A former Southeast Asia and Latin America correspondent for The Washington Post investigates how U.S. government intervention enabled the mass murder of hundreds of thousands of communists in Indonesia in 1965 and copycat terror programs in Latin America in its struggle against China and the Soviet Union during the Cold War.
Bevins isn’t necessarily surfacing groundbreaking new findings, but instead arguing that we’ve been looking at the past all wrong. Through empathetic reporting and fastidious archival research, he examines two overlooked periods of the Cold War ... Based on the outcome of the Cold War, it seems logical to conclude that—aside from some unfortunate missteps—the United States was a rational and effective actor. Bevins dispels this notion ... Unlike other Cold War accounts, Bevins also makes clear that its history is not just of countries, but people. He weaves in the narratives of individuals subsumed by the endless violence, often dragged around the world by the larger geopolitical forces out of their control ... By focusing on these narratives, he makes the complex transnational dynamics of the Cold War both easier to comprehend and more grounded in human stakes ... The Jakarta Method is a devastating critique of US hypocrisy during the Cold War, and a mournful hypothetical of what the world might have looked like if Third World movements had succeeded.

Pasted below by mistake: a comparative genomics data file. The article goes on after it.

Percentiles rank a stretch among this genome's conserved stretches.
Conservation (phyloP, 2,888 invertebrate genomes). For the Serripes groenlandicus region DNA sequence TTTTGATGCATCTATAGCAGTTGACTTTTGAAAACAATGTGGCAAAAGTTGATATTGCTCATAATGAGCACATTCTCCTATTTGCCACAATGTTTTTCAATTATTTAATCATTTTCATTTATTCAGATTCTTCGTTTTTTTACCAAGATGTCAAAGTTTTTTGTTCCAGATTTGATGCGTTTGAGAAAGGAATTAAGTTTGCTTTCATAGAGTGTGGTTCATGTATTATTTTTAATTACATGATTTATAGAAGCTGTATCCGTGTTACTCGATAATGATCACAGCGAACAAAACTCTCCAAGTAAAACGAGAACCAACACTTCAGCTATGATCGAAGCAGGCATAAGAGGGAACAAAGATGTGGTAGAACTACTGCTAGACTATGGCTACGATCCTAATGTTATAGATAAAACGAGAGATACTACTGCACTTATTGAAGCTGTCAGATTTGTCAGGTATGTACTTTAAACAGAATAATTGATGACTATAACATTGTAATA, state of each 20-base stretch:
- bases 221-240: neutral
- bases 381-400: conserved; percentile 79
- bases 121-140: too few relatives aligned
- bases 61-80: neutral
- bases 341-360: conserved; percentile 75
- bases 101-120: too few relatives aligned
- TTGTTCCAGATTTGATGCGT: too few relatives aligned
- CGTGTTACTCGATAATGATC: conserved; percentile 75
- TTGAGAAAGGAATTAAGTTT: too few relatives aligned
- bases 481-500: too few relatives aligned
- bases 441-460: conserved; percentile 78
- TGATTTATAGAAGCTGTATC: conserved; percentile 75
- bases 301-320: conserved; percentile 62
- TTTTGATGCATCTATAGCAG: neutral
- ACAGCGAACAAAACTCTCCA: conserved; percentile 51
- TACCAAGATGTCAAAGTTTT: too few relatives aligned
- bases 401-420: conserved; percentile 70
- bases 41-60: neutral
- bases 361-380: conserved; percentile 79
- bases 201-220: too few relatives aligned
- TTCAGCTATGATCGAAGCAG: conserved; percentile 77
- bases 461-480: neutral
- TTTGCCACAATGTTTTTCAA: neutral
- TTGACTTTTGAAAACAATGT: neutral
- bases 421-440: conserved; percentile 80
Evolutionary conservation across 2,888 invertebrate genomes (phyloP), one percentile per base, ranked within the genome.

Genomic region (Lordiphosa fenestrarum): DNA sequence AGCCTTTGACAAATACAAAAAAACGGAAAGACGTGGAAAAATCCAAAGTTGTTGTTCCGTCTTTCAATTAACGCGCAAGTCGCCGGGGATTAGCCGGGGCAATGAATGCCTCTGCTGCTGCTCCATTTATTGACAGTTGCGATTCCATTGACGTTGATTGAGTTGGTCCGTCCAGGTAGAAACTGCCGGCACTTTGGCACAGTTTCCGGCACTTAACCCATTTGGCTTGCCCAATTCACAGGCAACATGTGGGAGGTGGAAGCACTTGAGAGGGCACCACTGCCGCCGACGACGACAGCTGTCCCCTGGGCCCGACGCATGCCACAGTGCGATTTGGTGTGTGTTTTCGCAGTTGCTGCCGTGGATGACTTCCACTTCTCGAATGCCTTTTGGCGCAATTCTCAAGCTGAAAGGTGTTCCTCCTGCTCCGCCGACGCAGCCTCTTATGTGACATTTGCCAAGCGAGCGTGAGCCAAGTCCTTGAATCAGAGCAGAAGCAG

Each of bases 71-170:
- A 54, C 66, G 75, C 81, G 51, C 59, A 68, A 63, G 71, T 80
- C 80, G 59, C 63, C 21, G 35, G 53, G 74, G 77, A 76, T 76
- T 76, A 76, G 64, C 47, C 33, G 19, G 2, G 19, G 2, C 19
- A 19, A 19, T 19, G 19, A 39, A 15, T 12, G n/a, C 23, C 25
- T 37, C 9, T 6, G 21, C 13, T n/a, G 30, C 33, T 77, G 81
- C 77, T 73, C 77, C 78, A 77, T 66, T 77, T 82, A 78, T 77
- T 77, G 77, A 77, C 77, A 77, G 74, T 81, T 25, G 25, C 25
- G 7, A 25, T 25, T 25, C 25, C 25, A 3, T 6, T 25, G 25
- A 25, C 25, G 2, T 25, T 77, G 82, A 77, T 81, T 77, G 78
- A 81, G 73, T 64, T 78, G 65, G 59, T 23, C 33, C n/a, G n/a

In brisk but assured prose, Bevins recounts how Brazil and Indonesia became 'the best allies that Washington’s foreign interventions had ever created.' The ruinous legacy of these policies, more than the specific acts of unspeakable violence that they engendered, is the book’s main subject ... Bevins is not the first to note that the Cold War frequently burned hot in the Third World, but he excels at showing the human costs of that epic ideological struggle.
... trenchant ... powerful ... He translates the findings of complex scholarly accounts into smooth and readable, if often heartbreaking, prose ... Bevins adroitly examines the massive military assistance program ... In examining the causes of the Indonesian genocide, Bevins covers a lot of ground concisely and persuasively...[with] sensitive treatment of victims and survivors in The Jakarta Method.